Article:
Proposed ABQ tax hike seeing varied reaction
Kai Porter and Caleb James
March 02, 2018 10:10 PM
ALBUQUERQUE, N.M. – Albuquerque is facing a $40 million budget deficit, and city leaders are considering a tax increase that wouldn't need the approval of voters to help plug the hole.
The proposed increase would be in the form of a three-eighths of a percent raise on the gross receipts tax – a tax on businesses often passed on to consumers. Different groups have varying thoughts on the potential hike, which will be deliberated over on Monday.
Chief Financial Officer Sanjay Bhakta said the proposed tax increase to fix the Albuquerque Police Department is just one of the city's needs right now. This year has churned quite a financial storm as health insurance costs increase for the first time in six years and vehicle fleets need replacing. The city is already in a deficit.
"Things of that nature that had been stalled or deferred in the past are catching up with us," Bhakta said.
Shaun Willoughby, president of the Albuquerque Police Officers Association, supports the increase that is estimated to bring in more than $43 million in just its first year.
"This is the difference between life and death for the Albuquerque Police Department," he said. "There really aren't very many options. There's definitely the need for additional revenue to solve this problem,"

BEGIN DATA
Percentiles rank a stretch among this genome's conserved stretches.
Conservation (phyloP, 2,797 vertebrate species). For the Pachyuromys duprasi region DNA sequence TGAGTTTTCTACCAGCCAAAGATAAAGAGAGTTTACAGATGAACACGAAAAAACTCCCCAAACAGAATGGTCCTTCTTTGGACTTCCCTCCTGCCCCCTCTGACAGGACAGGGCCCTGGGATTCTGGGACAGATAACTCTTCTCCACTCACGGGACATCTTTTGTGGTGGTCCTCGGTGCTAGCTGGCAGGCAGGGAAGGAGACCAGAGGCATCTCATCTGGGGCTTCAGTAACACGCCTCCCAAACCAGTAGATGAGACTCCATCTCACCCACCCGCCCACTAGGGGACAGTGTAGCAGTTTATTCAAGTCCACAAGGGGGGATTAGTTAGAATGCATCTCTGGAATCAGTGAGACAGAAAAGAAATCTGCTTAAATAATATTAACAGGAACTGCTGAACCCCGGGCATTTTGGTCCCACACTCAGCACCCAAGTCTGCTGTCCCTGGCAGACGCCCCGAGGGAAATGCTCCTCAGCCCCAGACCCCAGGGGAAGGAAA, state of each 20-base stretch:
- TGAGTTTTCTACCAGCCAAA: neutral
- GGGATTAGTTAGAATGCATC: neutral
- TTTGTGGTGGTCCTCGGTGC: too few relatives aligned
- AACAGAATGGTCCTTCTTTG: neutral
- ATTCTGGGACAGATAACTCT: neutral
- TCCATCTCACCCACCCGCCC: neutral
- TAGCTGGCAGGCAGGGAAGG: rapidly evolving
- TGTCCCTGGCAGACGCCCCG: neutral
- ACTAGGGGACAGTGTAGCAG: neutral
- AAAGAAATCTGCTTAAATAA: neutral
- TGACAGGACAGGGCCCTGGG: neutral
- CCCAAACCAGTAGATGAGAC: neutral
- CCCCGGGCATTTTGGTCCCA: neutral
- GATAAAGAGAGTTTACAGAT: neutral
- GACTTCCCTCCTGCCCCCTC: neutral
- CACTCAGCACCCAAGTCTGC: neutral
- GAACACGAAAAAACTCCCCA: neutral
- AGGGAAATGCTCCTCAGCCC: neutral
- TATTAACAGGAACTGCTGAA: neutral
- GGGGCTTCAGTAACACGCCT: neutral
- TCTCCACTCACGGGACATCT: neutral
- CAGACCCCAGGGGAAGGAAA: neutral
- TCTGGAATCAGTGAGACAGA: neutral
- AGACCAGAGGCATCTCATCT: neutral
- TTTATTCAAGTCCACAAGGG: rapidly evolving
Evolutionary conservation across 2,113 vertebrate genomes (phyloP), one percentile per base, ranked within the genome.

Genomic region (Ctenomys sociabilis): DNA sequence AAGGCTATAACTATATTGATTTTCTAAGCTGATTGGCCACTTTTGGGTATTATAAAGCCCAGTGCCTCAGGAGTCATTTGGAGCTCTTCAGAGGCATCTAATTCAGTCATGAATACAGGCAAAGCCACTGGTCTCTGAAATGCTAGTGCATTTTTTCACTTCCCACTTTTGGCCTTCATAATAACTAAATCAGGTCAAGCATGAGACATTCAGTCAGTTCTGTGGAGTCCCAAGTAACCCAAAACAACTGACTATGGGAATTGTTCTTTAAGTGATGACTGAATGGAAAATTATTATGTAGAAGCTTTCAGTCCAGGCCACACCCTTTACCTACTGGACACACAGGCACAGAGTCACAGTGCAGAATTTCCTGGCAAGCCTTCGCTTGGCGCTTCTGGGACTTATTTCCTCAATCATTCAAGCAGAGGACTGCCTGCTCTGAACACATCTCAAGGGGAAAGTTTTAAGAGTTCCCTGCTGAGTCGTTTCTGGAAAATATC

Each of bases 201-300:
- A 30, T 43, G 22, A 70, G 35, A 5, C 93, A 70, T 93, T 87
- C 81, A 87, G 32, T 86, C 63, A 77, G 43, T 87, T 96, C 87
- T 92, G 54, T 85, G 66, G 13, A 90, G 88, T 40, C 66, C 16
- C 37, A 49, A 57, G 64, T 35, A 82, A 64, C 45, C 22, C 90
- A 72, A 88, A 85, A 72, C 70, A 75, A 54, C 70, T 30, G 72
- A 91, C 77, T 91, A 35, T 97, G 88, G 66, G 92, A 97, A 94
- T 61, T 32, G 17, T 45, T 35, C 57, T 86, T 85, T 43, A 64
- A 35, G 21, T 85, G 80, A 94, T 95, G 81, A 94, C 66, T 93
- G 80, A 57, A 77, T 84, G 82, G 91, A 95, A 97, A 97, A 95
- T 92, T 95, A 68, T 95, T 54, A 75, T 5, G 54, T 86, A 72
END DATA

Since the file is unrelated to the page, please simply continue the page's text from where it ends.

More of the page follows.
That problem being a major officer shortage that the city is planning to tackle. On Friday KOB learned APD could use some of the revenue to hire 400 more officers over the next four years to reach a staffing goal of 1,200.
But that plan will cost $88 million.
"I think that if we fund public safety in the appropriate fashion using this new revenue of tax increase, citizens are going to find themselves not having to go out of their own pocket, in a more broad fashion, from their own pocket to keep them and their families safe," Willoughby said. "The cost of crime in our community is massive."
A 17-page budget deficit report concludes leaders must find more revenue to keep the city working. A section of the report lists dozens of options for increasing income:
- Increase some transportation fees for APS students.
- A proposed 10 cent per gallon gas tax.
- A proposed 10 percent increase at aquatic centers around the city.
- Cut a million dollar annual subsidy to Explora Children's museum.
The list includes potential city employee furloughs, but right now they're just ideas to guide policymakers.
"They will have to weigh the pros and cons and have to decide which ones are the least painful options," Bhakta said.
Meanwhile, Paul Gessing, president of the Rio Grande Foundation, a local think tank, says they don't support the tax increase because he feels there are other ways for the city to raise revenue without raising taxes.
"If they do raise this tax, we'll be up to 51 percent since the year 2000 on the gross receipts tax," he said. "That's not just Albuquerque – that's the county, the state and the city all combined to increase that tax really, really rapidly and very high. It's economically hurtful."
If the City Council approves the tax hike, it will take effect in July.
Kai Porter and Caleb James
Updated: March 02, 2018 10:10 PM
Created: March 02, 2018 05:07 PM
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